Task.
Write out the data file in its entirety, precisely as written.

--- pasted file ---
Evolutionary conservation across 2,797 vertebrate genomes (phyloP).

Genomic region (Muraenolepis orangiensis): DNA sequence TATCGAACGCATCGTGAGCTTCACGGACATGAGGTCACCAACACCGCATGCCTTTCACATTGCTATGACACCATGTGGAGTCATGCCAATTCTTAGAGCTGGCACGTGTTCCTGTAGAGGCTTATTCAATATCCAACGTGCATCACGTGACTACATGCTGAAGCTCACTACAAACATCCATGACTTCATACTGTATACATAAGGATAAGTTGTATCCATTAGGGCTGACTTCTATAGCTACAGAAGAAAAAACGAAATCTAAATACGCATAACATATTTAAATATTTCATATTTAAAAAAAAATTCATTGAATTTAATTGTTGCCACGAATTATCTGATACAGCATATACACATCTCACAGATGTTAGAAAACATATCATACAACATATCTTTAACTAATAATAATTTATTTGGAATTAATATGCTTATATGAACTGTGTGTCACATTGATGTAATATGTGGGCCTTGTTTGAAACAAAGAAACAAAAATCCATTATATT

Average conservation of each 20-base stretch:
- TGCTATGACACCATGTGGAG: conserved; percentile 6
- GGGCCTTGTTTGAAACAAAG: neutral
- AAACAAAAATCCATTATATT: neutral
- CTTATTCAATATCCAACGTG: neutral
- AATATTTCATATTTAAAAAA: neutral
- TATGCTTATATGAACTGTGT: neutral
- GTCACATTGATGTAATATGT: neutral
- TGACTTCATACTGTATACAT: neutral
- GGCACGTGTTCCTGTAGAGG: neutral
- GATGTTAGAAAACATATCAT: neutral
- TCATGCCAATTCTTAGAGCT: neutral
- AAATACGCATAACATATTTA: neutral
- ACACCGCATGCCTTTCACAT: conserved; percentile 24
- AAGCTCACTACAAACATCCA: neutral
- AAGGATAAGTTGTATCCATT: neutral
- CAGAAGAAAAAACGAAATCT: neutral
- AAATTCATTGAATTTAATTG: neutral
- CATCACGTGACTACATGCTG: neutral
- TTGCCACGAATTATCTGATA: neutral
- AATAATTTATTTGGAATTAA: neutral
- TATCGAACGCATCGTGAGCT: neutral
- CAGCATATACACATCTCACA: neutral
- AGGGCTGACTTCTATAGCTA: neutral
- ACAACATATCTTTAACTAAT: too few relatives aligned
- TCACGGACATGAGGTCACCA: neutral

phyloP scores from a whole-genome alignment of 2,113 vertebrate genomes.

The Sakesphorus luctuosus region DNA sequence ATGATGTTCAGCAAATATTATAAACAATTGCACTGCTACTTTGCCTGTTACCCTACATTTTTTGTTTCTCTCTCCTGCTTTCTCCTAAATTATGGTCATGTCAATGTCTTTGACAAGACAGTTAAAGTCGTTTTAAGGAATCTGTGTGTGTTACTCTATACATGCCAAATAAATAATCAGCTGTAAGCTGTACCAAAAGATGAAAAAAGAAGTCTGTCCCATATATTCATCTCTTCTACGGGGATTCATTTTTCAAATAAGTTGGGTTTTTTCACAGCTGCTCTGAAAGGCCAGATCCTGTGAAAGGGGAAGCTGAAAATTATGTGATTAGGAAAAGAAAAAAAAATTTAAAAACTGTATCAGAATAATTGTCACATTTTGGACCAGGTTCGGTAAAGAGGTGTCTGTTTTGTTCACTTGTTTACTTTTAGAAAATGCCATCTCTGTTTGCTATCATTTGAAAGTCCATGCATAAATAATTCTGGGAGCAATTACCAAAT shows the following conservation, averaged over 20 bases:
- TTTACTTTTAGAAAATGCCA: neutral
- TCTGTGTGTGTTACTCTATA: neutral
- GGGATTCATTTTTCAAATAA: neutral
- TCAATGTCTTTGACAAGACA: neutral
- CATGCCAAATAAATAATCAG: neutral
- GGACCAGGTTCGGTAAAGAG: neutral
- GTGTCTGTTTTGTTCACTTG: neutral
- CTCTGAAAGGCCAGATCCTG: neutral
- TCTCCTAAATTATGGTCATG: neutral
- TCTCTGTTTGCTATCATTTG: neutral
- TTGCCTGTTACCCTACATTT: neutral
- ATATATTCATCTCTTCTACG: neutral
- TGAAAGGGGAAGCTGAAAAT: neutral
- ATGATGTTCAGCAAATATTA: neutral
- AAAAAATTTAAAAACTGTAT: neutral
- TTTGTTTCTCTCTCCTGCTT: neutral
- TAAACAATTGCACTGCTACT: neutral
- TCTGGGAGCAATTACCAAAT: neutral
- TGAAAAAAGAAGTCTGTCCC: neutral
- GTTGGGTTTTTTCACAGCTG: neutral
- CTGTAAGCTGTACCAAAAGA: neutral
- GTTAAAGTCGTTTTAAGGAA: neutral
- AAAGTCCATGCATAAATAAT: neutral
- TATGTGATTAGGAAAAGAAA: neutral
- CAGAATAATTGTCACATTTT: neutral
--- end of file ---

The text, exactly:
Evolutionary conservation across 2,797 vertebrate genomes (phyloP).

Genomic region (Muraenolepis orangiensis): DNA sequence TATCGAACGCATCGTGAGCTTCACGGACATGAGGTCACCAACACCGCATGCCTTTCACATTGCTATGACACCATGTGGAGTCATGCCAATTCTTAGAGCTGGCACGTGTTCCTGTAGAGGCTTATTCAATATCCAACGTGCATCACGTGACTACATGCTGAAGCTCACTACAAACATCCATGACTTCATACTGTATACATAAGGATAAGTTGTATCCATTAGGGCTGACTTCTATAGCTACAGAAGAAAAAACGAAATCTAAATACGCATAACATATTTAAATATTTCATATTTAAAAAAAAATTCATTGAATTTAATTGTTGCCACGAATTATCTGATACAGCATATACACATCTCACAGATGTTAGAAAACATATCATACAACATATCTTTAACTAATAATAATTTATTTGGAATTAATATGCTTATATGAACTGTGTGTCACATTGATGTAATATGTGGGCCTTGTTTGAAACAAAGAAACAAAAATCCATTATATT

Average conservation of each 20-base stretch:
- TGCTATGACACCATGTGGAG: conserved; percentile 6
- GGGCCTTGTTTGAAACAAAG: neutral
- AAACAAAAATCCATTATATT: neutral
- CTTATTCAATATCCAACGTG: neutral
- AATATTTCATATTTAAAAAA: neutral
- TATGCTTATATGAACTGTGT: neutral
- GTCACATTGATGTAATATGT: neutral
- TGACTTCATACTGTATACAT: neutral
- GGCACGTGTTCCTGTAGAGG: neutral
- GATGTTAGAAAACATATCAT: neutral
- TCATGCCAATTCTTAGAGCT: neutral
- AAATACGCATAACATATTTA: neutral
- ACACCGCATGCCTTTCACAT: conserved; percentile 24
- AAGCTCACTACAAACATCCA: neutral
- AAGGATAAGTTGTATCCATT: neutral
- CAGAAGAAAAAACGAAATCT: neutral
- AAATTCATTGAATTTAATTG: neutral
- CATCACGTGACTACATGCTG: neutral
- TTGCCACGAATTATCTGATA: neutral
- AATAATTTATTTGGAATTAA: neutral
- TATCGAACGCATCGTGAGCT: neutral
- CAGCATATACACATCTCACA: neutral
- AGGGCTGACTTCTATAGCTA: neutral
- ACAACATATCTTTAACTAAT: too few relatives aligned
- TCACGGACATGAGGTCACCA: neutral

phyloP scores from a whole-genome alignment of 2,113 vertebrate genomes.

The Sakesphorus luctuosus region DNA sequence ATGATGTTCAGCAAATATTATAAACAATTGCACTGCTACTTTGCCTGTTACCCTACATTTTTTGTTTCTCTCTCCTGCTTTCTCCTAAATTATGGTCATGTCAATGTCTTTGACAAGACAGTTAAAGTCGTTTTAAGGAATCTGTGTGTGTTACTCTATACATGCCAAATAAATAATCAGCTGTAAGCTGTACCAAAAGATGAAAAAAGAAGTCTGTCCCATATATTCATCTCTTCTACGGGGATTCATTTTTCAAATAAGTTGGGTTTTTTCACAGCTGCTCTGAAAGGCCAGATCCTGTGAAAGGGGAAGCTGAAAATTATGTGATTAGGAAAAGAAAAAAAAATTTAAAAACTGTATCAGAATAATTGTCACATTTTGGACCAGGTTCGGTAAAGAGGTGTCTGTTTTGTTCACTTGTTTACTTTTAGAAAATGCCATCTCTGTTTGCTATCATTTGAAAGTCCATGCATAAATAATTCTGGGAGCAATTACCAAAT shows the following conservation, averaged over 20 bases:
- TTTACTTTTAGAAAATGCCA: neutral
- TCTGTGTGTGTTACTCTATA: neutral
- GGGATTCATTTTTCAAATAA: neutral
- TCAATGTCTTTGACAAGACA: neutral
- CATGCCAAATAAATAATCAG: neutral
- GGACCAGGTTCGGTAAAGAG: neutral
- GTGTCTGTTTTGTTCACTTG: neutral
- CTCTGAAAGGCCAGATCCTG: neutral
- TCTCCTAAATTATGGTCATG: neutral
- TCTCTGTTTGCTATCATTTG: neutral
- TTGCCTGTTACCCTACATTT: neutral
- ATATATTCATCTCTTCTACG: neutral
- TGAAAGGGGAAGCTGAAAAT: neutral
- ATGATGTTCAGCAAATATTA: neutral
- AAAAAATTTAAAAACTGTAT: neutral
- TTTGTTTCTCTCTCCTGCTT: neutral
- TAAACAATTGCACTGCTACT: neutral
- TCTGGGAGCAATTACCAAAT: neutral
- TGAAAAAAGAAGTCTGTCCC: neutral
- GTTGGGTTTTTTCACAGCTG: neutral
- CTGTAAGCTGTACCAAAAGA: neutral
- GTTAAAGTCGTTTTAAGGAA: neutral
- AAAGTCCATGCATAAATAAT: neutral
- TATGTGATTAGGAAAAGAAA: neutral
- CAGAATAATTGTCACATTTT: neutral